Saturday, May 11, 2013

Review: "The Hitchhiker’s Guide to the Galaxy" is Inventive, Odd, and Relaxed (Remembering Douglas Adams)

TRASH IN MY EYE No. 146 (of 2005) by Leroy Douresseaux

The Hitchhiker’s Guide to the Galaxy (2005)
Running time: 109 minutes (1 hour, 49 minutes)
MPAA – PG for thematic elements, action, and mild language
DIRECTOR: Garth Jennings
WRITERS: Douglas Adams and Karey Kirkpatrick (based upon the novel by Douglas Adams)
PRODUCERS: Gary Barber, Roger Birnbaum, Nick Goldsmith, Jay Roach, and Jonathan Glickman
EDITOR: Niven Howie
COMPOSER: Joby Talbot


Starring: Sam Rockwell, Mos Def, Zooey Deschanel, Martin Freeman, Bill Nighy, Warwick Davis, Anna Chancellor and John Malkovich, with the voices of Alan Rickman, Helen Mirren, Stephen Fry, Richard Griffiths, and Thomas Lennon

The subject of this movie review is The Hitchhiker’s Guide to the Galaxy, a 2005 British-American comic science fiction and adventure film. It is based on the 1979 novel, The Hitchhiker’s Guide to the Galaxy, which was written by the late author, Douglas Adams. The film follows the adventures of a man from Earth and his alien companion who is writing a new edition of “The Hitchhiker’s Guide to the Galaxy.”

Arthur Dent (Sam Rockwell) is an ordinary guy having what looks like another bad day, when he discovers that his house is scheduled for demolition to make way for an expressway. Then, his best friend, Ford Prefect (Mos Def), shows up and tells him that Earth is also scheduled for demolition by aliens to make way for a hyperspace expressway. Ford later whisks Arthur into space where they eventually end up on the super space ship, the Heart of Gold, captained by the dim-witted President of the Galaxy, Zaphod Beeblebrox (Sam Rockwell).

Arthur actually encountered Zaphod on Earth before, when the President stole the girl with whom Arthur had just fallen in love, Tricia (Zooey Deschanel). Tricia, now known as Trillian, is also on board, as is a chronically depressed android named Marvin (Warwick Davis with the voice by Alan Rickman). The unusual quintet search for the answers (and the questions) to the mystery of Life, the Universe, and Everything – with The Hitchhiker’s Guide to the Galaxy (voiced by Stephen Fry) as their… well, guide.

First published in 1979, Douglas Adams’ (1952-2001) novel, The Hitchhiker’s Guide to the Galaxy, is one of the all-time best selling science fiction novels every published, and perhaps the most popular sci-fi humor book ever. The book became a cycle first known as “The Hitchhiker’s Trilogy,” after the publication of The Restaurant at the End of the Universe (1980) and Life, the Universe and Everything (1982); two more books followed, So Long, and Thanks for All the Fish (1984) and Mostly Harmless (1992).

The Hitchhiker’s Guide to the Galaxy began as a radio sci-fi comedy series, and the book series is a non-literal adaptation of the radio series. Hitchhiker’s has also been a British TV mini-series, a stage play, a comic book/graphic novel, record albums, and a computer game. A major motion picture had long been in the planning stages at various times over 20 years with such names as actors Jim Carrey and Bill Murray and directors Jay Roach and Spike Jonze attached to the project.

Finally, in mid-spring of 2005, The Hitchhiker’s Guide to the Galaxy debuted in theatres with director Garth Jennings and co-producer Nick Goldsmith as its filmmaking creative center. Jennings and Goldsmith are the music video directing team known as “Hammer and Tongs.” They directed videos for such musical acts as R.E.M. (“Imitation of Life,” one of my personal favorites as an all-time great music video), Fatboy Slim (“Right Here, Right Now”), and Blur (“Coffee and T.V.”).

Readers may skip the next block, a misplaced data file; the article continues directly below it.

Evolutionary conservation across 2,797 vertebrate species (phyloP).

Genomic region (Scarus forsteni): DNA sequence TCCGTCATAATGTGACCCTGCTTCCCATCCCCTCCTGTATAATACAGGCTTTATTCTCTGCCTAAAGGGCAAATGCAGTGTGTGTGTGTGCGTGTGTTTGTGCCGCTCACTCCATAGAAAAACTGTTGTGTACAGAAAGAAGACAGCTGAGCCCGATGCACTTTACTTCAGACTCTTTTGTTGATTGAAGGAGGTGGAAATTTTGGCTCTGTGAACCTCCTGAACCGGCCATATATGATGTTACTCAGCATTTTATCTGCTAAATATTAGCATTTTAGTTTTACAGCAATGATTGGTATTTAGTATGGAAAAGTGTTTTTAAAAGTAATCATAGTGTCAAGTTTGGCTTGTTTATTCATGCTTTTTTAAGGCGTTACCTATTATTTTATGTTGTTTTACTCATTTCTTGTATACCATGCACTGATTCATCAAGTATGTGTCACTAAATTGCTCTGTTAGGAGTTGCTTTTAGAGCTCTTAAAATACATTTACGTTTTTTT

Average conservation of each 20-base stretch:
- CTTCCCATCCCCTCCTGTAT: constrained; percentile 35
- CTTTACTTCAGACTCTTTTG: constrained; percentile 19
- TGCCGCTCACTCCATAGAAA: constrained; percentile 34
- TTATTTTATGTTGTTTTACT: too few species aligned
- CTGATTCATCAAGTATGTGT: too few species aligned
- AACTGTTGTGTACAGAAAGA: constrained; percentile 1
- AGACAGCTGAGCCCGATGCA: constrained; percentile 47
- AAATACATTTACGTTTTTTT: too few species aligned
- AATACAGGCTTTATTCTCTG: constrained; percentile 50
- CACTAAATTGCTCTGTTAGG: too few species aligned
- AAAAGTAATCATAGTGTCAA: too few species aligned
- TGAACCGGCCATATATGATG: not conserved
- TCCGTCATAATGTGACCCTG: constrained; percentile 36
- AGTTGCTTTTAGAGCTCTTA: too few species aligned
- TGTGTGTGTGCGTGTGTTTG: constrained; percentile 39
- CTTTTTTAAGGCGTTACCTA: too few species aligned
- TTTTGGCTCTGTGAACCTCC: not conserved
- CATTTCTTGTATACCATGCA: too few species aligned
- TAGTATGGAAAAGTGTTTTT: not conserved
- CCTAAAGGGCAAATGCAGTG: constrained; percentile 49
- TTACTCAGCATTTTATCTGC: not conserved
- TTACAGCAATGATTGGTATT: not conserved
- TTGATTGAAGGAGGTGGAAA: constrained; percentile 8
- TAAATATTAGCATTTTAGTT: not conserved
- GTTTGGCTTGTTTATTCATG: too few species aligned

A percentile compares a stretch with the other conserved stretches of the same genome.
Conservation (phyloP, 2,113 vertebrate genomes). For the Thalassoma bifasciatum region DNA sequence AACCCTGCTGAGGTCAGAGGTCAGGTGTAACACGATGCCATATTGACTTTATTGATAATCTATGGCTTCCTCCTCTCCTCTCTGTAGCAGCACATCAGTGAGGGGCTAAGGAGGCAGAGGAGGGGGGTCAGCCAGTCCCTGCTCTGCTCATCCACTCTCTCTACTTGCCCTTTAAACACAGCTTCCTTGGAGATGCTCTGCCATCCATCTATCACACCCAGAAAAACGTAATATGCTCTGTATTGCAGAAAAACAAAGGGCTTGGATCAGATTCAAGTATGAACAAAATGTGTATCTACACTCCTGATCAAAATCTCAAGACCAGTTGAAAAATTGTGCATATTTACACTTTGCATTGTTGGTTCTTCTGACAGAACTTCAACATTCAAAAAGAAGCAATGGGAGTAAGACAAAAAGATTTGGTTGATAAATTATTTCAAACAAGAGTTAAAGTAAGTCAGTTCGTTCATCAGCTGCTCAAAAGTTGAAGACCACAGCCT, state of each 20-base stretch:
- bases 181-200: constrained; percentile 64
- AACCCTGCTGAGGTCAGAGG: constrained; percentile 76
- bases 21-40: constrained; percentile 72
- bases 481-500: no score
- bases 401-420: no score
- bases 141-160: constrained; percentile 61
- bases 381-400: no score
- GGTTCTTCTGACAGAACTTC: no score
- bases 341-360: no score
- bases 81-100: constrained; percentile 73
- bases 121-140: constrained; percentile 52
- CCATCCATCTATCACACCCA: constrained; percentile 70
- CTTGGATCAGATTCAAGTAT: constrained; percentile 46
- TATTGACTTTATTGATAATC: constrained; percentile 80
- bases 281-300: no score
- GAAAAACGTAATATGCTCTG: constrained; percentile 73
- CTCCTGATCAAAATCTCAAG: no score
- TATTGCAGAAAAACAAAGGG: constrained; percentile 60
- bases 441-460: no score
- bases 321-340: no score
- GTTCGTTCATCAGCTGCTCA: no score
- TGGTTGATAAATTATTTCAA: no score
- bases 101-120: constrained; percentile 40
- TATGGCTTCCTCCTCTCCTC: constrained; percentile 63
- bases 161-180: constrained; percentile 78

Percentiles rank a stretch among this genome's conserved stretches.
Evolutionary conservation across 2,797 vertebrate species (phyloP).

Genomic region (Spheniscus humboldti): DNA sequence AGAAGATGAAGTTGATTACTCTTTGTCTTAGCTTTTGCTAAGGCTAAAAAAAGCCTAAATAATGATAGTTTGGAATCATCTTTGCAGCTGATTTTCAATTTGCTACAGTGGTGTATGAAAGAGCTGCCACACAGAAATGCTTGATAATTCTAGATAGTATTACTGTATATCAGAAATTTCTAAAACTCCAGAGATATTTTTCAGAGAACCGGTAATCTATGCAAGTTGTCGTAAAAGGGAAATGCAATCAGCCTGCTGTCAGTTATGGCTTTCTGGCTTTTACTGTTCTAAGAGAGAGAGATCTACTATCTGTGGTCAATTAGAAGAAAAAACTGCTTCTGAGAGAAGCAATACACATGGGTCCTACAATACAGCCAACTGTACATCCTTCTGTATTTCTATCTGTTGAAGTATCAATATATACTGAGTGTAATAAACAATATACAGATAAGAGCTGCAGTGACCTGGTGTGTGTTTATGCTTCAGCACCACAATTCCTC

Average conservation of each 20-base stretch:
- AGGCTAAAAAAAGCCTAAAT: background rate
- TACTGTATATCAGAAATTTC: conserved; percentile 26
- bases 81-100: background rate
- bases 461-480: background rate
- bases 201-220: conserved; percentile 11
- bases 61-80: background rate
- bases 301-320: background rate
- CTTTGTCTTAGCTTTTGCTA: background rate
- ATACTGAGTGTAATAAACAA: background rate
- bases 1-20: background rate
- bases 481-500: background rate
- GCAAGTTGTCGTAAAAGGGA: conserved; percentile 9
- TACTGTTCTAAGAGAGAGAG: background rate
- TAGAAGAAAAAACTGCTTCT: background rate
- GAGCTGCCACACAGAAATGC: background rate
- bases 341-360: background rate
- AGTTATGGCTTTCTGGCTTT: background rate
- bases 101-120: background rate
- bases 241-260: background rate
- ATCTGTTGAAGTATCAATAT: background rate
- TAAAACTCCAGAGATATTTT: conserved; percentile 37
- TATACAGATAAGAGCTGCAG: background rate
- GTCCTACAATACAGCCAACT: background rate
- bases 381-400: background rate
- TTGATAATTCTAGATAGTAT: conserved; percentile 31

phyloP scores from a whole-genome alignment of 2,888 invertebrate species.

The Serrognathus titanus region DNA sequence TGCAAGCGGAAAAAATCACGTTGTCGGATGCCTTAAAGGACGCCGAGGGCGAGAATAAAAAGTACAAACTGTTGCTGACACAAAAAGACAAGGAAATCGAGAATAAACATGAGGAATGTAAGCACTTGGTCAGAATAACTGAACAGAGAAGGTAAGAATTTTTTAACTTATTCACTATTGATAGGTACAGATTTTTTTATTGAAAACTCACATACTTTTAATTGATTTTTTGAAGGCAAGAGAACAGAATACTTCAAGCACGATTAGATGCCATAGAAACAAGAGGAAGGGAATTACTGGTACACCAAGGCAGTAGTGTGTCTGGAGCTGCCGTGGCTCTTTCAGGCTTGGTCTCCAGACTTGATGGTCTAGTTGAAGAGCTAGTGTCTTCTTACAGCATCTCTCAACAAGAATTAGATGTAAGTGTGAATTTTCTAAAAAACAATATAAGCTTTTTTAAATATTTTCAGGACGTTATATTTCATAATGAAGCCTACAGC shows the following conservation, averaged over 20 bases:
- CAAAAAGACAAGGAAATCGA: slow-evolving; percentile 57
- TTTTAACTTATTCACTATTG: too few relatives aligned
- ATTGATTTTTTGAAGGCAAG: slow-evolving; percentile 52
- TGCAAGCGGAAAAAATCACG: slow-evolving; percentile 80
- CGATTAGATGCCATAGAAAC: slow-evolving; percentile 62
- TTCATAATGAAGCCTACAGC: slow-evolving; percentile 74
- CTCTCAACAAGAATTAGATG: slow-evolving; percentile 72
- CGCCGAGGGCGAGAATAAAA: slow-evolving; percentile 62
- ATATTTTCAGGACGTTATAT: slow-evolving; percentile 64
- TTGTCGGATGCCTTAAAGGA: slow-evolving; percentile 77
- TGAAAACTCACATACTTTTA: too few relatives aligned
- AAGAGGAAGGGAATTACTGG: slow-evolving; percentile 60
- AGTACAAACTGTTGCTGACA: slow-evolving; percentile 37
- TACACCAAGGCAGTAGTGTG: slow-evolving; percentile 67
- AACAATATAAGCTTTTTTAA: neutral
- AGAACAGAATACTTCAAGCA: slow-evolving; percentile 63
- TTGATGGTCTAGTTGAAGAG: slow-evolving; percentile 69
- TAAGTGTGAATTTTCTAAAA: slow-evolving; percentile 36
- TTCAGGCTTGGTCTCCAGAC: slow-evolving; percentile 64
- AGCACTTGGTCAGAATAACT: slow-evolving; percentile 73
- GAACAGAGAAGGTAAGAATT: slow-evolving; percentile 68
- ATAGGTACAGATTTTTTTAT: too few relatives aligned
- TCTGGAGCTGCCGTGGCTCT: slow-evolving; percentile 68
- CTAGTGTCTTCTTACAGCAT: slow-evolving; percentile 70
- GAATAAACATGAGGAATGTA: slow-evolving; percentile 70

Before he died, Douglas Adams wrote the script (a non-literal translation of the books as the books were also not literal translations the original radio show) and added new characters (Humma Kavula played by John Malkovich). Co-writer Karey Kirkpatrick (James and the Giant Peach and Chicken Run) came on to improve the script’s structure and make it more coherent. Not having seen any of Adams’ original script drafts, I can’t say how much or if Kirkpatrick improved on Adams’ work. The film does seem to lack organization and focus, and its plot seems rather inconsequential, but The Hitchhiker’s Guide to the Galaxy is about eccentric characters in odd settings and situations, not so much about plot. A viewer doesn’t have to have read the books, but being familiar with the various source materials may make him and her more open to the film. Hitchhiker’s is basically a film about a great big sci-fi/fantasy misadventure set in a universe of oddities and abnormal beings (except Arthur Dent).

The cast and crew so obviously love what they’re doing and really buy into the little world that they created, and that passes on to the audience. Martin Freeman makes a great Arthur Dent, playing him as a flustered man frustrated with his world being destroyed and not having the girl who is “the one” loving him back. Sam Rockwell and Mos Def make a great alien combo, with the former as a cocky and kooky, gun-slinging lothario and the latter as the best-dressed straight man/wise man in the galaxy. I enjoyed watching them and the rest of the cast, and while the voice actors don’t seem to be straining themselves to perform, they are oddly appealing.

Part Monty Python, part Jim Henson, part Mel Brooks’ Space Balls (with a much bigger budget), and part David Lynch, The Hitchhiker’s Guide to the Galaxy is not an interstellar homerun, but it’s the most visually and conceptually daring sci-fi comedy – probably ever. And I really enjoy how unpredictable this film remains, even through repeated viewings.

6 of 10


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